GUYANA: ‘No money in budget to monitor & audit oil sector’ – Opposition Leader

Aubrey Norton

By Davina Bagot – Jan 19, 2023 – Kaieteur News – Opposition Leader, Aubrey Norton is stunned at the Government’s failure to appropriate funds in this year’s Budget to help the country improve its auditing and monitoring capabilities, as oil production activities continue to accelerate.

On Monday evening, following the Budget presentation by Minister with Responsibility for Finance Dr. Ashni Singh, Norton said he expected that this year’s fiscal plan would have made specific provisions to improve the country’s human resource capacity.

“I would have thought that in a Budget like this, the minister would have been speaking in terms of human resource development, that we have put resources there to improve our capacity to audit cost oil. We would have put resources there to be able to monitor what is happening offshore. There is none of that and therefore, you are not increasing our capacity to ensure we get what we deserve in terms of profit oil,” the Opposition Leader pointed out.       

In a subsequent interview yesterday, Norton explained that Guyana must be able to determine cost oil on its own, rather than await reports from the developer of the resource. This means, putting measures in place to be able to monitor the expenditure Norton said. “For you to determine what is cost oil, you need to have people with the requisite skills to know what the actual cost of production is and therefore if you are serious about ensuring Guyana benefits, one of your first tasks is to develop the institutional capacity and capability to monitor first and audit what is happening.”

According to him, this Budget should have not only streamlined resources towards this objective, but also clearly outline the kinds of skills that would be needed for Guyanese to monitor the operation and conduct its own audits to ensure the right figures are being presented. He was keen to note that such a simple step would have aided in ensuring Guyana gets it rightful share of the profits.

The Opposition Leader said that the failure to implement such measures spell danger for Guyana and leaves the country at the hands of the oil companies, which can very well decide to inflate the numbers.

“If you do not know exactly what is happening, you can be given any figure and you need to live with that figure, rather than being able based on your capability to be able to analyse, audit and know that these are the actual figures and therefore determine that this is the kind of profit that exists and this is the profit we are sharing,” he explained.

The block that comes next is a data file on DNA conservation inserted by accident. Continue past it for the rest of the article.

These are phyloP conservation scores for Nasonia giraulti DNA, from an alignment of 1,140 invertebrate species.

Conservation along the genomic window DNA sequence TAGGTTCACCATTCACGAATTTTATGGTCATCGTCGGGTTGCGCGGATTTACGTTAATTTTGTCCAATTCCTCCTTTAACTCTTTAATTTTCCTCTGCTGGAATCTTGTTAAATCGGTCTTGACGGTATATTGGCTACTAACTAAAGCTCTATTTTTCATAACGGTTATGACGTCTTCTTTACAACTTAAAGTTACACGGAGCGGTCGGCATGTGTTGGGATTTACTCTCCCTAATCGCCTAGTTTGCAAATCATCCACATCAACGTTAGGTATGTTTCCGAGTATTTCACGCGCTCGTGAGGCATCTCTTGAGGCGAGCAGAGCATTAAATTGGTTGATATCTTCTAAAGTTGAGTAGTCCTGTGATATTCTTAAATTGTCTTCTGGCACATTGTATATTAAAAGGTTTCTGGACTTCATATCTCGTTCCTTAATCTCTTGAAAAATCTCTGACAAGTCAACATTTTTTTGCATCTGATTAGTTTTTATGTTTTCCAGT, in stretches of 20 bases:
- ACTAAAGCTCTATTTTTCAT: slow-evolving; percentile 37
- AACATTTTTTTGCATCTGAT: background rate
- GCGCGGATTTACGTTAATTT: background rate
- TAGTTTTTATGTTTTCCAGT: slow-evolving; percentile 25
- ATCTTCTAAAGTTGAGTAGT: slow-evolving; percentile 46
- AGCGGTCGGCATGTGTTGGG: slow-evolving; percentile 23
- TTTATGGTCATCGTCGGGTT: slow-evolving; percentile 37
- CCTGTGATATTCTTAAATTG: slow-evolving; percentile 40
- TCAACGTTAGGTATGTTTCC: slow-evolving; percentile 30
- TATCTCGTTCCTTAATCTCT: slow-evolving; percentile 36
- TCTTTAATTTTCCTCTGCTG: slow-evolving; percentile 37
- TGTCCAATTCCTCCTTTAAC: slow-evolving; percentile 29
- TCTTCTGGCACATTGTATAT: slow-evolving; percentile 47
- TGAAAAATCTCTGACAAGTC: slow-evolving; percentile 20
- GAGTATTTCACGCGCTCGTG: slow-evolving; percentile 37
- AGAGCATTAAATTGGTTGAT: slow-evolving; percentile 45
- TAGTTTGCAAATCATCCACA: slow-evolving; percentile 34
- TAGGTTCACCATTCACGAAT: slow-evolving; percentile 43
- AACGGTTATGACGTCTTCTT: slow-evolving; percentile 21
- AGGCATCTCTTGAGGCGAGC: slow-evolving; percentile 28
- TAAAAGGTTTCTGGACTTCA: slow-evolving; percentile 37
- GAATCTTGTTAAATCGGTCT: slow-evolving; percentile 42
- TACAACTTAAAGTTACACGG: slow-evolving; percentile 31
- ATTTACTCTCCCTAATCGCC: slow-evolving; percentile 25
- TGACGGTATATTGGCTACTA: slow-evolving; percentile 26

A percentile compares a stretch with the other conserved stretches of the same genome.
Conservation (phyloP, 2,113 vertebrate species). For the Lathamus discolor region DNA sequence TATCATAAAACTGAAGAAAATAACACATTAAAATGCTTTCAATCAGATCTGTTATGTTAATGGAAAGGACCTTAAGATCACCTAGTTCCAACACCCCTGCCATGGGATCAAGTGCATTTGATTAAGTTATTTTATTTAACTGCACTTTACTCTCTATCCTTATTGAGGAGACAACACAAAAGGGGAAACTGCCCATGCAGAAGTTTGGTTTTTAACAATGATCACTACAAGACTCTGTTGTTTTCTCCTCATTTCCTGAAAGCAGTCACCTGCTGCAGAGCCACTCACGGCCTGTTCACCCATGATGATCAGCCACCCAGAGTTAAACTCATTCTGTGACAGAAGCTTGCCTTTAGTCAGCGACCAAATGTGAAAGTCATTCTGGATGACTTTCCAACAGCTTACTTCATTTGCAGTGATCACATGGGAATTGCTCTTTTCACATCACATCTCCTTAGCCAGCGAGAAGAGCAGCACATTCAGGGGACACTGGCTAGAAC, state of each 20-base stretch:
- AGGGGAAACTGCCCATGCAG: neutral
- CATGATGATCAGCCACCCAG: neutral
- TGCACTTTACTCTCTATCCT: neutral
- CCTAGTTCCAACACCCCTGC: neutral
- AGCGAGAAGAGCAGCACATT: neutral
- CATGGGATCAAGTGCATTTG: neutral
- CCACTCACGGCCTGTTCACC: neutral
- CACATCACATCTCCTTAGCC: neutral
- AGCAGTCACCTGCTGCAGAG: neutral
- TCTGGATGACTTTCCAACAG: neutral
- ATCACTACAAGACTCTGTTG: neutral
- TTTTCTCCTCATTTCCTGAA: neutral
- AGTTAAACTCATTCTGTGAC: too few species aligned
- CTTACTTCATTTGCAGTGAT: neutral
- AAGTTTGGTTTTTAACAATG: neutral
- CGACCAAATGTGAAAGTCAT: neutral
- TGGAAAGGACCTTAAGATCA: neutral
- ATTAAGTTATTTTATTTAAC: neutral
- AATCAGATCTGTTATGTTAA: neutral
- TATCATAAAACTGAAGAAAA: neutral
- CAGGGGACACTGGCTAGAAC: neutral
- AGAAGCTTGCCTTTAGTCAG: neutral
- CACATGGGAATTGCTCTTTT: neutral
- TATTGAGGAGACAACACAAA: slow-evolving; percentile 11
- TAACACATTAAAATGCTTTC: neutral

The Leader said that the Government has decided to sit back and assume that the oil companies are presenting Guyana with the correct figure as it relates to expenses to develop the oil resource. To this end, he argued, “I don’t think any business should be organized in a way that you are dependent on the people you are doing business with to tell you how much you actually spent to explore and how much is profit.”

The Leader of the Opposition said he plans to raise these issues with the Government at the Parliamentary level during the Budget Debates over the next few weeks.

Norton argued that this year’s Budget is the largest ever and more worrying is the fact that no investment is being made to strengthen Guyanese oversight in the industry that is responsible for bringing in the largest amount of revenue.

Delving into this year’s allocation for the Ministry of Natural Resources- the agency responsible for the oil and gas sector- this newspaper found that a programme that commenced under the A Partnership for National Unity + Alliance For Change (APNU+AFC) Coalition is slated to continue.

The objective of the ‘Oil and Gas Sector Development Programme’ is to, among other things, enhance the legal and institutional framework for management and oversight of the local oil and gas sector.

It is being funded by a loan from the International Development Association (IDA) – an international financial institution which offers concessional loans and grants to the world’s poorest developing countries.

This project does not directly cater to developing capacity to monitor the offshore operations and conduct audits.

In the meantime, Norton said billions have been allocated to other sectors, while a major priority area has been left with no funding.

This year, a whopping $136.1 billion has been set aside for the development of roads and bridges in the country. Last year, government spent $95.7 billion in this area.

The Ministry of Education is poised to receive $94.4 billion this year while $54.4 billion has been allocated to the Housing sector. Another $84.9 million is budgeted for the Ministry of Health. Notably, Government has also set aside US$43.3 billion this year for its Gas-to-Energy project as well.

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